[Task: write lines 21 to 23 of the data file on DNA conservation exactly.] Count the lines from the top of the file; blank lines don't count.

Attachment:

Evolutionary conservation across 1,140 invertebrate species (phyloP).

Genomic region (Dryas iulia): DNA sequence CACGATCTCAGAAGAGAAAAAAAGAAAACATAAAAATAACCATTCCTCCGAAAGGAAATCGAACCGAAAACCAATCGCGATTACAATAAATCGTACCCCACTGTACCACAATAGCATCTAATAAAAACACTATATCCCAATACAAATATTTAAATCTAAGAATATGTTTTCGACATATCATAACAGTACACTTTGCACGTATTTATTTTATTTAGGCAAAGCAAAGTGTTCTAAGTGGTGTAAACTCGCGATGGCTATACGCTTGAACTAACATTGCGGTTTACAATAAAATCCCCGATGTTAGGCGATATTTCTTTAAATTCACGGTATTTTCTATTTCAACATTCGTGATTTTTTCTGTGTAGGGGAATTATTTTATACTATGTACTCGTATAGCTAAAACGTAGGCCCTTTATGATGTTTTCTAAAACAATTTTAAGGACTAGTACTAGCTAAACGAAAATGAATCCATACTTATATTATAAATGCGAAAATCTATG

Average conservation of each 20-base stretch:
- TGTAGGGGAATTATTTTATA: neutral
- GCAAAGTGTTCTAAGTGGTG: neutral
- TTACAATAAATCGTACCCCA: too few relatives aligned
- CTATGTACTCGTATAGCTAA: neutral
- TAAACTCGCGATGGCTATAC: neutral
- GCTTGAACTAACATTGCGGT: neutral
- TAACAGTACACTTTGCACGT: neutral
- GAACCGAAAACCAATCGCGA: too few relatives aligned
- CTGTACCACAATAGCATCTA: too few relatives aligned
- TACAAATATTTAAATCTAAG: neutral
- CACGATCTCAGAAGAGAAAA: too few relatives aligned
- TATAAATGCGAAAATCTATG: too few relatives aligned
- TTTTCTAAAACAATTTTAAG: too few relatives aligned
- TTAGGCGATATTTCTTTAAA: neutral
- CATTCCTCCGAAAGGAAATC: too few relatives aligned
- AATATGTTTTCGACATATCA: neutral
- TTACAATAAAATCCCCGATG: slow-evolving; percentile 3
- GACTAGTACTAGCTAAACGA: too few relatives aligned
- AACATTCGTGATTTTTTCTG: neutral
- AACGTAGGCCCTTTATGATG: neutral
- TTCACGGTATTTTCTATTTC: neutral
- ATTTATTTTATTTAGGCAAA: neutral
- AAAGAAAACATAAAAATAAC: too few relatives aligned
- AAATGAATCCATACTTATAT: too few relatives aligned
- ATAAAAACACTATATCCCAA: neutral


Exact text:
- GACTAGTACTAGCTAAACGA: too few relatives aligned
- AACATTCGTGATTTTTTCTG: neutral
- AACGTAGGCCCTTTATGATG: neutral